"At all and every sucbe assemblye you have either shewid briefly your pur- pose what you wolde doe, as a matter resolved in yourself and of yourselfe, for oughte that I know, unlesse you have called unto you niche as happelye will soothe you in any thine you shall says, & so concluded the matter with his or theire consents before kande, in such sorte as no reason made by any other, not fullye agreeing with your owns resolution, coolde be accepted to take any place, wherein we (I speaks chiefly for myne own part) have servid but as witnesses to the woordes you have delivered ; or cls you have used us well by entertaining us with your good cheare, & so most tymes after our ataye with you most part of the daye, we have departed as wise as we came, without any consultacion or counsel! holden. This manor of assemblies (albeit it =ye please you to terme them either counsel's or courts) arc farce from the .purpose, & not suche as in reason they ought to he. You also neglected giving in- structions to the fleet in tyme and sorte as they ought to have had, and as yt owght to be ; for which I have bin sorye, & wolde gladlye yt bad byn other- wise. But I have founde you alwaies so wedded to your owne opinion & will, that you rather disliked arid slimed as that it were offencive unto you that any shoold gyve you advice in anything (at least 1 speake it for myself); for which cawse I have refrained often to speake that which otherwise I would, and in reason, in dischardge of the duetye I owe to her Majestic and the place I serve in, I ought to have don."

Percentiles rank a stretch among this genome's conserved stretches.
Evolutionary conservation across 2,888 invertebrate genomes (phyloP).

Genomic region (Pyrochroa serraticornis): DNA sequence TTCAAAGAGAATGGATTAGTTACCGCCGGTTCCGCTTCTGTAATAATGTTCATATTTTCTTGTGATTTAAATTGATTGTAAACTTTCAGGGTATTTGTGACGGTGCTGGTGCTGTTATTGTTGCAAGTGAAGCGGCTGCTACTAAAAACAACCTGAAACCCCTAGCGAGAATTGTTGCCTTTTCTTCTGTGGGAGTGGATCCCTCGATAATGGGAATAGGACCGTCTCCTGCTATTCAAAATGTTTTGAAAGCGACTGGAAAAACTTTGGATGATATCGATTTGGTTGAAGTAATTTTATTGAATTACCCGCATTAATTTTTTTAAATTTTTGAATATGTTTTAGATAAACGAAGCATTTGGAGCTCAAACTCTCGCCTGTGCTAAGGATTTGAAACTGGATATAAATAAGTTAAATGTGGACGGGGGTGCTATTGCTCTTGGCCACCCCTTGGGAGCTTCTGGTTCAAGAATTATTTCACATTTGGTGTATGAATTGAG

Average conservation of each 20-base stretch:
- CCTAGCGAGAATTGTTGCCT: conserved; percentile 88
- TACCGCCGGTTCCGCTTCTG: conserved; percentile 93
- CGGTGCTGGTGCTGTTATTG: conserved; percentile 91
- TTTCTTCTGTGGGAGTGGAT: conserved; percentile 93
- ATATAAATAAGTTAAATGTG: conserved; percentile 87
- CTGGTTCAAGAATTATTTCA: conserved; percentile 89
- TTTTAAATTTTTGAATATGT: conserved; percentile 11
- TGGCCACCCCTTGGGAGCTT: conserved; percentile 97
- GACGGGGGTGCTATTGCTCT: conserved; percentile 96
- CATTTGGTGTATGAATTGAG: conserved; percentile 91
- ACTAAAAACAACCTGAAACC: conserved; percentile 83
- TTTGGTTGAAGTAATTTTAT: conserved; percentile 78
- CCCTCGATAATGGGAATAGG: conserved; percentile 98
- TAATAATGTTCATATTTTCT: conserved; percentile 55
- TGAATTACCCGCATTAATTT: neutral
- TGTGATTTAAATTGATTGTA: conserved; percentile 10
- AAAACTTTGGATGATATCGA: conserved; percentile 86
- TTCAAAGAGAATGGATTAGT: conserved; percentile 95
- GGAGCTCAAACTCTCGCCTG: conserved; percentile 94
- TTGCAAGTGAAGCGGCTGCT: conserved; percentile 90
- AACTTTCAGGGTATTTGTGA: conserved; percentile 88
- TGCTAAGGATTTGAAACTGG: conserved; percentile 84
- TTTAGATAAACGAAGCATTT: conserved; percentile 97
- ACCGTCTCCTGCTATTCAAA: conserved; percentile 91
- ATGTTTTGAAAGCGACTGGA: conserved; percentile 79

He also advises that DRAKE is exceeding his instructions, for risk- fiat and vainglorious purposes.
"This is the effect of your instructions (as I remember) ; and suchelike in effect I have received, divers which I can shew.
" Nowe that you should conster these woordes to go whether you will, and to attempt and do what you lyst, I thinke the woordes will not beare you owt in it. And therefore, I prays you (for your owne good) advise yourself well in theise matters you purpose to attempt, which may not well be maintained by the woordes of your instructions.
"The chief cawse that moovid me to write you thus muche, is, for that it pleased you yesterdaye, to tell me that you purposed to lande at the Cape, for surprising the Casten of Cape Saker or the Ablye to the eastwards of it, (or both). I heard speeches and debaiting of euche matter intended by you, by divers as they weare standinge in troopes upon the decke, before the steridg of your ship, before you told it me; and I heard the lyke ther amongst them also after you bad told it me. I coold not perceive any of them to lyke there should be any landing upon this coast nere those places, neyther for taking the Castel' or Ablye, nor yet for freshe water, for that tliere is no watring-place nerer then half a myle from the water syde, which is but a poole, to the a hich the ways is badd. I doe not fade by your instructions, any advice to halide; but I remember a speciall caviat and advice geven you to the contrarye by the Lord High Admiral
" Nowe to hind at this place for the attaining of 3 or 4 peen of ordi- nance that maye be in the caste'', and perhaps as manye in the ablye, yf you should atchive your purpose, as yesterdayc it was reasoned and alledged amongst them, What have you of it ? No matter of substance : neither shall any man be bettrid by it, but a satisfying of your minde that you maye saye, Thus I have don upon the King of Spaine's land."